Still, hard to complain with that view.
Honestly, staring at Cerro Torre on a clear day has to be one of the highlights of the trip.
Glacier grande at the edge of Laguna Torre
And that’s where our misfortunes in El Chalten began.
We got back to town after a 16 hour push feeling pretty exhausted, and mentally down since we didn’t summit.
Patagonia in Patagonia!
Monday was the next batch of decent weather. Tuesday-Thursday would be good enough to climb, some were saying one of the best windows of the season.
Our original plan was to attempt a peak on the Ice cap. We would leave Monday and come back Thursday or Friday. By Sunday we knew we wouldn’t be 100% for this expedition style climb.
Then we decided to leave on Tuesday, to try and attempt a peak called Cerro Eléctrico, a glacier/rock scramble right near Mount Fitz Roy.
And then we pushed it back to Wednesday.
Come Wednesday morning Emil was not doing well enough to climb. I was feeling 100% either. We thought about going backpacking but we ultimately decided to take the bus out of town. It was time to reset ourselves. It was going to be at least 5-6 more days before we could think about getting out to climb. Impatient yes, but we have other plans this trip. We decided for the moral of the group, it would be best to continue on north.
It was a disappointing decision, but it was getting hard to sit around, especially when the weather was good.
Million dollar sunsets from town
Considering that was one of the worst things to happen this trip, I really shouldn’t be complaining. Stuff happens. And we’re only 18. We’ll be back to climb in one of the most amazing climbing towns in the world. And when we come back, we’ll be more prepared, and faster and stronger. Maybe we’ll be talented enough to go for one of the big ones. But I know I’ll be back. I can’t be too upset about it.
If anything, visiting El Chalten and meeting other climbers makes me want to focus on climbing even more. We’re determined. The three of us are already planning what we need to do to get stronger. I can’t wait to get back home and spend all of the spring in the climbing gym. I have a good start, but I need to focus on getting better. Time to branch out and learn more about rock and ice climbing, on top of my Mountaineering skills.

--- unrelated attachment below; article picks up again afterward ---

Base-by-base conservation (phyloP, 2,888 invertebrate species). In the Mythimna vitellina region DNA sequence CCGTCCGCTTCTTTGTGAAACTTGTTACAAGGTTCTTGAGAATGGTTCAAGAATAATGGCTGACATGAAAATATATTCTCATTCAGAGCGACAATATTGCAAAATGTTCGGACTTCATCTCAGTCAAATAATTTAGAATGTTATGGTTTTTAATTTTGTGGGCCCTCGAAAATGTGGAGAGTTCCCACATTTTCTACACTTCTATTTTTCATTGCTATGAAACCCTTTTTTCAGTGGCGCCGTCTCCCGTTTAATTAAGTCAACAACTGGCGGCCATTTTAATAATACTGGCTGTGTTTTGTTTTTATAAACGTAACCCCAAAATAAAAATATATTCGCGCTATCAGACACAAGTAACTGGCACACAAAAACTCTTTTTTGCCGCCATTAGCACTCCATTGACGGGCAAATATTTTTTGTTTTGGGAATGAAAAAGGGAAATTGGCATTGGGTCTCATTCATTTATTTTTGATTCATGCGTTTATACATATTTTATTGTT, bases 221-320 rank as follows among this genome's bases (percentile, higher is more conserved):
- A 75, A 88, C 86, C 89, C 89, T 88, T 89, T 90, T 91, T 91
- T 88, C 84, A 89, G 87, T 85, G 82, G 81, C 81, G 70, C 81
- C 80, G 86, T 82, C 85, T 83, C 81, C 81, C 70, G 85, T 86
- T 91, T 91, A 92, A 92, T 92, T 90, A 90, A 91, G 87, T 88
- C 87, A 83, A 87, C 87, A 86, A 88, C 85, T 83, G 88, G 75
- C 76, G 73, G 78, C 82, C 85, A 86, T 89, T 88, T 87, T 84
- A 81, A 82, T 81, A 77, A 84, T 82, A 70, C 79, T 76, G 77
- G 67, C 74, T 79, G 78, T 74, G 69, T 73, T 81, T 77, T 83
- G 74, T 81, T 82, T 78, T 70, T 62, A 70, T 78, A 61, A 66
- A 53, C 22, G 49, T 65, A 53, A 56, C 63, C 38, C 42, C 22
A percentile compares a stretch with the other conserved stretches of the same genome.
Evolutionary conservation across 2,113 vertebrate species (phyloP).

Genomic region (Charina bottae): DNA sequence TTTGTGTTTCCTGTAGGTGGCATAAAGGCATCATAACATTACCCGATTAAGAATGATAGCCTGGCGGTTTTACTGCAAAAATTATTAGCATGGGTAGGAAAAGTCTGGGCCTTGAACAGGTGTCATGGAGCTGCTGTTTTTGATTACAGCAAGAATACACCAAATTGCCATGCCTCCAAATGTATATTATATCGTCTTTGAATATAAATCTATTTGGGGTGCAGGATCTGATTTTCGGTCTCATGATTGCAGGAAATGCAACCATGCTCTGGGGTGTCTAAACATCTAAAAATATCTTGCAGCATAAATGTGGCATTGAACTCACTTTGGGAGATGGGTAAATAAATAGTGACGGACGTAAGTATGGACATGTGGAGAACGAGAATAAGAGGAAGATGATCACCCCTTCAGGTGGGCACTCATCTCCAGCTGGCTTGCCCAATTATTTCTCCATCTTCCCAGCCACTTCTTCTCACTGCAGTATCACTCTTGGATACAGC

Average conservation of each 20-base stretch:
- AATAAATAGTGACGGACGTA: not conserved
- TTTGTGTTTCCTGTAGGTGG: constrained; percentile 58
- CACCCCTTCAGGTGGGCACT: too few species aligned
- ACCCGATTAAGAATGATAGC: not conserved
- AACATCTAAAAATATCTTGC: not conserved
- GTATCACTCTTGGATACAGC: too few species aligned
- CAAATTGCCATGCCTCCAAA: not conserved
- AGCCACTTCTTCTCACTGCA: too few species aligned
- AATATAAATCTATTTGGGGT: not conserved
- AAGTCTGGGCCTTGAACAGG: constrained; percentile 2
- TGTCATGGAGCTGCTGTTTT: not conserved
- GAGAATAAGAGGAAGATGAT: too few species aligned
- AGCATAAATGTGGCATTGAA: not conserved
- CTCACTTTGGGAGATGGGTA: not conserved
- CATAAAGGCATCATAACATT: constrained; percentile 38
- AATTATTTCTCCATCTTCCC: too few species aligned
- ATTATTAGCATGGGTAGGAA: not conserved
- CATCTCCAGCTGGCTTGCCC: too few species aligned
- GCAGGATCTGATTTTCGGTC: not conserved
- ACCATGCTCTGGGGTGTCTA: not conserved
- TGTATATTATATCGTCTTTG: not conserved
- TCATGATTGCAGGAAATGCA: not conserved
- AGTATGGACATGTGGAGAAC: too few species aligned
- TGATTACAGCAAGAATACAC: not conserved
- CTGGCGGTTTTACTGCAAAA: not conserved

Maybe we weren’t ready to climb amongst these amazing peaks. But we will be back. Soon enough.
Boys that take each other to the doctor in El Chalten >>>
Before we left town we took a short hike to the lookout of the range. Wow. Amazing. Also looking directly at the Patagonia logo in real life, so that was pretty cool!
Hard to complain with a view like that
Seeing the range clearly was very special. A bummer we weren’t climbing, but at least we could be here to witness that view.
Onto the next adventure!
After 2.5 months in Argentina we crossed the border into Chile. It wasn’t exactly the most fun border crossing.
We took the overnight bus from El chalten to Los Antigous (an Argentinan border town).
The bus ride was beautiful but 10/13 hours were on a rough dirt road so that wasn’t pleasant.
After arriving to Los Antiguos we took a cab right to the border. The problem with the crossing is that there is 3.5 mile road of no mans land between border check points. So you either walk it or drive if you have a car. We tried to hitch hike, but no one would pick us up. So started the longest 2 hour hike of my life. 70lbs of gear per person in bags that shouldn’t be carried for long distances. I won’t sugarcoat it. It was awful.
We didn’t get picked up.
Our plan now is to head to the small town of Cochrane. Near Cochrane is a place called Parque Patagonia, a park established by the founder of North Face, Doug Thompkins. It’s a possibility we will climb down there, but we’re not sure yet. This will be more of an adventure than our trip in Patagonia has been. Hopefully we will have some crazy camping, fishing, climbing, and hiking in our near futures.
Tonight we’re spending the night in Chile Chico, the Chilean town closet to the border. Tomorrow morning we will take the bus to Cochrane.
Let the next adventure begin!
It was hard to see this view leaving town. I’ll be back. Soon enough.
I’ve wanted to see this view in person for as long as I can remember. Speechless.
I don’t know when I’ll be able to post again but I will soonish. 1 month of the trip left, wow. Making every minute count.
Here’s to Patagonia!
Onto the next.
One thought on “On Challenge and Defeat: the cursed week in El Chalten”
Oh Jack: We’re so sorry to hear about your and Emil’s health (and hitch-hiking) challenges, but as you note, those are just little blips in what has been an incredible few months. And really, you learn more when things don’t go as planned than when they do. So….keep having fun, learning as much as you can, and being good to yourself and other people. And keep posting these great narratives and those incredible photos–they’re just spectacular!!!! We love you.